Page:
Monday, November 3, 2008

Transforming Substance into Significance, Part 8: Integration—Connecting Revision Elements

Revising, says writer and editor Susan Bell (2007), is “a conversation”—an interaction between the writer and text that generates waves of improvement in the text (p. 6). The writer approaches the draft as a critical reader and “converses” with what was previously written. The “conversation” initiates improvements in significant issues, such as the writing going astray, and text-level improvements that strengthen the writing, such as a change in word choice. The writer does not engage in self-pity or self-condemnation for these issues, but attacks the draft, determined to give his voice the best possible expression.

But what does the writer look for during revision? Author and writing instructor Gloria Houston (2004) describes the components of a written piece as points within a continuum (p. 10).

Macro-level elements address the work’s conceptual and structural elements, such as structure,clarity, and tone. Micro-level elements address specifics that strengthen or weaken the work, such as using the most immediate verb tense, editing modifiers, and avoiding There and It as sentence starters. Macro-level revisions strengthen the writing’s effectiveness. They address the question, “Do the ideas and their presentation communicate effectively?” Micro-level elements are specifics—details that compose larger units. They address the question, “Can the specifics be improved to strengthen communication?”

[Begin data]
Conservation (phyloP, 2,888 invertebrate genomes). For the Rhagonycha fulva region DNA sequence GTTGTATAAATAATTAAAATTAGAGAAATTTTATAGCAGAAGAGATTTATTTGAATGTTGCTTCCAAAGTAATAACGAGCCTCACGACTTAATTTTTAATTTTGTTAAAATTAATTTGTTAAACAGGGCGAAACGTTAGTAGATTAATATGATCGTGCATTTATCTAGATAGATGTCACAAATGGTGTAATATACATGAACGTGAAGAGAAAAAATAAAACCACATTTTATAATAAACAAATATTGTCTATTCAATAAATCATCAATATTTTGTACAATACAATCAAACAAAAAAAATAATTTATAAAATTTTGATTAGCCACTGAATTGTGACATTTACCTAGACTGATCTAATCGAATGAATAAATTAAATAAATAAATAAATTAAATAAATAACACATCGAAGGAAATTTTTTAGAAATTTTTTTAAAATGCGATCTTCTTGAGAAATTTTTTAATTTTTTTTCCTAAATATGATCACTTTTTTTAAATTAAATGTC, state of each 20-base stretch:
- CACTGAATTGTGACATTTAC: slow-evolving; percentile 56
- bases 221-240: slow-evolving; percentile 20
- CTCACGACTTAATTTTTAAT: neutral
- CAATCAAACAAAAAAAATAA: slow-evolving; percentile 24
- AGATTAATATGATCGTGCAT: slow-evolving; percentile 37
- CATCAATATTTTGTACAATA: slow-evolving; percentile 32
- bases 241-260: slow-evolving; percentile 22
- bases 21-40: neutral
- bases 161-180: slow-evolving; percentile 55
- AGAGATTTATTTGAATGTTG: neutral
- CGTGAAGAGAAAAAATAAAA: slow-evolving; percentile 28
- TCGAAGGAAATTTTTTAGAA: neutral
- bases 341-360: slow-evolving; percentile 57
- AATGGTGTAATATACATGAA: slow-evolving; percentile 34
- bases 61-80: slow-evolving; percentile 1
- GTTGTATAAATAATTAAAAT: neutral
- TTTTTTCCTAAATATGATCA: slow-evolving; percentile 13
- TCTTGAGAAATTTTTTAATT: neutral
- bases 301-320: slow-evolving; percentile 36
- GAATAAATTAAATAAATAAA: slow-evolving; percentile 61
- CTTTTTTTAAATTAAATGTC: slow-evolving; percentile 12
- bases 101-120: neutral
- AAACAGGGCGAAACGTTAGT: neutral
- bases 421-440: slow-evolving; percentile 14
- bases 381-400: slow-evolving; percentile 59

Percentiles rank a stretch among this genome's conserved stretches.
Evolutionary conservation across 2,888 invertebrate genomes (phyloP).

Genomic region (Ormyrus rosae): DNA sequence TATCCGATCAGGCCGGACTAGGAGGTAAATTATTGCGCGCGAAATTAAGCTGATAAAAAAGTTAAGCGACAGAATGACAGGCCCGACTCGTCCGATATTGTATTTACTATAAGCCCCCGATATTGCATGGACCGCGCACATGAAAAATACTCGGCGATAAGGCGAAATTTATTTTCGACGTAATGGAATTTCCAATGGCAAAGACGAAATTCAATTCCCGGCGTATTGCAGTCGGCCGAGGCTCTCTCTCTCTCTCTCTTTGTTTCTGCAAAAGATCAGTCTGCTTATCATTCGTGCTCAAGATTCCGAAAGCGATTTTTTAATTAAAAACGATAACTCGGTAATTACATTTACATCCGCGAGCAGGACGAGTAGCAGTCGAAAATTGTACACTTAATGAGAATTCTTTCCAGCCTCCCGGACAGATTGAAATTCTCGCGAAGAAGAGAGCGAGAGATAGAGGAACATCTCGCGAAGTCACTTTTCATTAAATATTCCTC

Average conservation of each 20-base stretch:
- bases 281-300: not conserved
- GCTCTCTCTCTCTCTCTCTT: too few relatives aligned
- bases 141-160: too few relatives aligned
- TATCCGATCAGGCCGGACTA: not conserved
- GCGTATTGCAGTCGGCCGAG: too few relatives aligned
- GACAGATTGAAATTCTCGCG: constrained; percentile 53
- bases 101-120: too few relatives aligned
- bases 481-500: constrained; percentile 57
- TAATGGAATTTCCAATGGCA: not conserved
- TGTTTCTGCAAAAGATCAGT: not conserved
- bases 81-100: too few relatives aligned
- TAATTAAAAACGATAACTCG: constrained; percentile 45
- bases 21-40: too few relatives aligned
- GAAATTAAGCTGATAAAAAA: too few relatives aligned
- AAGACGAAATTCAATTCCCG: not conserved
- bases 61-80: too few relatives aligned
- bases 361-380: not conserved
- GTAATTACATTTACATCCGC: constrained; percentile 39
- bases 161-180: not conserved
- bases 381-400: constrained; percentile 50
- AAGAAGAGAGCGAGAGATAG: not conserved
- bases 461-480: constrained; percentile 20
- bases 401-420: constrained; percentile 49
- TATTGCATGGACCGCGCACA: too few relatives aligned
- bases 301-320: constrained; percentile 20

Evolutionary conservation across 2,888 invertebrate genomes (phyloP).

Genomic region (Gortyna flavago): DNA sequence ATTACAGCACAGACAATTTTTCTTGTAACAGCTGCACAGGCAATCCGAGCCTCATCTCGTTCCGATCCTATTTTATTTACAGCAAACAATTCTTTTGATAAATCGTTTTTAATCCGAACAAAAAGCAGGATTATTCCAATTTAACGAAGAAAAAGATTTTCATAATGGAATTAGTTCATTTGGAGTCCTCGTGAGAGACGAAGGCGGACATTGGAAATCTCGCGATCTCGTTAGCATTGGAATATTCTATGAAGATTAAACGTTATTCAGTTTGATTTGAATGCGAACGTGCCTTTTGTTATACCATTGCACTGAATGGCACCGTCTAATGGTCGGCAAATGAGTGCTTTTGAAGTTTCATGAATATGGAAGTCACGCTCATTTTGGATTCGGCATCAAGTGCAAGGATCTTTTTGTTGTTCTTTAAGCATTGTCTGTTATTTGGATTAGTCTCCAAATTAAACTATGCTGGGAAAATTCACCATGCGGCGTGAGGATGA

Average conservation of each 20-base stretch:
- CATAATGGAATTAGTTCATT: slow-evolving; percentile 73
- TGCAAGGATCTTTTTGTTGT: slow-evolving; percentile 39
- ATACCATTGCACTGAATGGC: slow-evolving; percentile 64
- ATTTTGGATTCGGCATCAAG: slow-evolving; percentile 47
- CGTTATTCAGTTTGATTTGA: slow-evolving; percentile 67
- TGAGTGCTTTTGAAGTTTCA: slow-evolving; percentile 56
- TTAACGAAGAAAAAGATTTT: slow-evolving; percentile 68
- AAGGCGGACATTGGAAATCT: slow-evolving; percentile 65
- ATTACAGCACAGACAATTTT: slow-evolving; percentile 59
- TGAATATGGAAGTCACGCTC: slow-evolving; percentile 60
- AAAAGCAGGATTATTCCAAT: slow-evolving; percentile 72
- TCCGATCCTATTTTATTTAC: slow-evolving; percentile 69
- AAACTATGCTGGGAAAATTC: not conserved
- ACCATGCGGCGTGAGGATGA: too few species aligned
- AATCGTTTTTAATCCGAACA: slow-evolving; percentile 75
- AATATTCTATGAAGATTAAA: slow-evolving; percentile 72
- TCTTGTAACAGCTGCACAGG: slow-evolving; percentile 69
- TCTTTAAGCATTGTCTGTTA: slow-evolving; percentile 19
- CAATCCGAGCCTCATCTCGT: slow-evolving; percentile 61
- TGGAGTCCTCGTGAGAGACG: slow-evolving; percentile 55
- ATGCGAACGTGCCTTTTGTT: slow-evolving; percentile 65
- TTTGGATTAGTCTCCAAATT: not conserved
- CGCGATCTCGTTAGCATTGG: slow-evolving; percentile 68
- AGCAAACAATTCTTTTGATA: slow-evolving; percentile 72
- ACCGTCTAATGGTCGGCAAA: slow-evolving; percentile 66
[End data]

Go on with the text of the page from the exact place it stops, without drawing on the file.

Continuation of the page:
Complete instruction connects macro- and micro-level revision elements. Students learn to consider the influence of every choice a writer makes on other aspects of the writing (e.g., If I use this specific word, will my clarity be affected positively or negatively?). Students learn to “converse” with their writing multiple times to sharpen their revisions for effective and powerful writing.

Up next: Teachers as Writers

Bell, S. (2007). The artful edit: On the practice of editing yourself. New York: W. W. Norton & Co.
Houston, G. (2004). How writing works: Imposing organizational structure within the writing process. Boston: Allyn & Bacon.

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